But, the amazing performance over the past twelve months doesn’t stop there as the index incredibly hasn’t pulled back at least 5% (on a closing basis) over that period. Per Ryan Detrick, Senior Market Strategist, “This is only the sixth time since 1950 that the S&P 500 has made it at least a year without so much as a 5% correction, and marks the longest streak since 1995. The reality is that earnings are strong, inflation is low, the Fed is accommodative, and valuations aren’t excessive when you factor in the historically low rates ―which all suggest the bull market has legs. But all of that doesn’t mean gravity won’t eventually take over. A well-deserved 5% correction could take place at any time, if for no other reason than it has been a year since the last 5% correction.”

As the graph below shows, the current streak started right after the Brexit vote ―the S&P 500 gained 19.1% during this period of tranquility. The longest streak, however, was nearly 20 months (December 1994 to July 1996) when the index ran up more than 40%!

Last, as we noted in 2017 So Far, besides being a historically calm bull market, the maximum drawdown in the S&P 500 year to date has only been 2.8%. Should the year end right now, this would be the second smallest pullback during a year ever―with 1995 experiencing the smallest intra-year correction at 2.5%.

Of course, there is still plenty of time left in 2017, and the odds do favor a potentially larger pullback sometime later this year. Per Ryan Detrick, “To put things in perspective, going back to 1950, the average intra-year correction for the S&P 500 has been 13.6%, and 91% of all years have had at least a 5% correction, while nearly 54% of all years pulled back at least 10%. In other words, history suggests we’ll likely see that 5% correction before the year is over.”

The good news though, as we discussed in our Midyear Outlook 2017, is that any equity weakness should be used as a buying opportunity, as the odds of a major bear market or recession starting soon are extremely low.

Source: LPL Research

 

IMPORTANT DISCLOSURES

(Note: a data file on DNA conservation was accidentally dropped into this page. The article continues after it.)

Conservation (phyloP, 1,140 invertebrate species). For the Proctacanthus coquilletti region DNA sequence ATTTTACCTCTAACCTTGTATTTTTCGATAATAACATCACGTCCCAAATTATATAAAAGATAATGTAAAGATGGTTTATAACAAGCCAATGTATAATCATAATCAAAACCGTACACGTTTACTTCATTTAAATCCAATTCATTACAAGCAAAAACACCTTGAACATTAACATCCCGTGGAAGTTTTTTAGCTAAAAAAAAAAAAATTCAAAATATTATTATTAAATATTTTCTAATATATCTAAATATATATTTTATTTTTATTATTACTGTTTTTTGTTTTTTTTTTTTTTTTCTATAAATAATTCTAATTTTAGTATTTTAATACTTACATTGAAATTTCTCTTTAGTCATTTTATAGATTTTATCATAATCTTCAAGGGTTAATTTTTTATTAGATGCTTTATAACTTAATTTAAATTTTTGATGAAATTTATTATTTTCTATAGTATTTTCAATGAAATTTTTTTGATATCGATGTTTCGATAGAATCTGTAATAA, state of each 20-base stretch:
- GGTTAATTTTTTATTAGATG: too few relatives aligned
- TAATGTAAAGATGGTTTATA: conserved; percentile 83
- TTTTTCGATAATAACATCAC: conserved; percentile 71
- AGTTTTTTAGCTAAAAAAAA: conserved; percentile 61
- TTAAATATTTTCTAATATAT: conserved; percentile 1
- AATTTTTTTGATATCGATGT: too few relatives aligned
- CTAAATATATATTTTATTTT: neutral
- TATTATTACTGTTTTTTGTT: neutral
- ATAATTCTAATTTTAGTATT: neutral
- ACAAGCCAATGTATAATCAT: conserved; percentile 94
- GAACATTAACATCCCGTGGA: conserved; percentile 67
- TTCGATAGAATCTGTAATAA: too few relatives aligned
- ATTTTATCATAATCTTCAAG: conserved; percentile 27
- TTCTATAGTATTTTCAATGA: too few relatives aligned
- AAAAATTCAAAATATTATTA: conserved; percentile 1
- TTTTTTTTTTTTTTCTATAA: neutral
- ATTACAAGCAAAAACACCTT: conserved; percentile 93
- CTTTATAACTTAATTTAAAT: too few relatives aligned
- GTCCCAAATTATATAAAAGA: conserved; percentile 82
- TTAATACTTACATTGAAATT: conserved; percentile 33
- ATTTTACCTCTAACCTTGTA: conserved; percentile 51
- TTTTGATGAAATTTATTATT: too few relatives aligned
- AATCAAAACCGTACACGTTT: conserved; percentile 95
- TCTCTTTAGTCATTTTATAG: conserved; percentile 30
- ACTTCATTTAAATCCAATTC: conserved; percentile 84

Past performance is no guarantee of future results. All indexes are unmanaged and cannot be invested into directly.
The opinions voiced in this material are for general information only and are not intended to provide or be construed as providing specific investment advice or recommendations for any individual security.
The economic forecasts set forth in the presentation may not develop as predicted.
Investing in stock includes numerous specific risks including: the fluctuation of dividend, loss of principal and potential illiquidity of the investment in a falling market.
Stock investing involves risk including loss of principal.
The Standard & Poor’s 500 Index is a capitalization-weighted index of 500 stocks designed to measure performance of the broad domestic economy through changes in the aggregate market value of 500 stocks representing all major industries.
This research material has been prepared by LPL Financial LLC.
To the extent you are receiving investment advice from a separately registered independent investment advisor, please note that LPL Financial LLC is not an affiliate of and makes no representation with respect to such entity.
Not FDIC/NCUA Insured | Not Bank/Credit Union Guaranteed | May Lose Value | Not Guaranteed by any Government Agency | Not a Bank/Credit Union Deposit
Securities and Advisory services offered through LPL Financial LLC, a Registered Investment Advisor Member FINRA/SIPC
Tracking # 1-624879 (Exp. 6/18)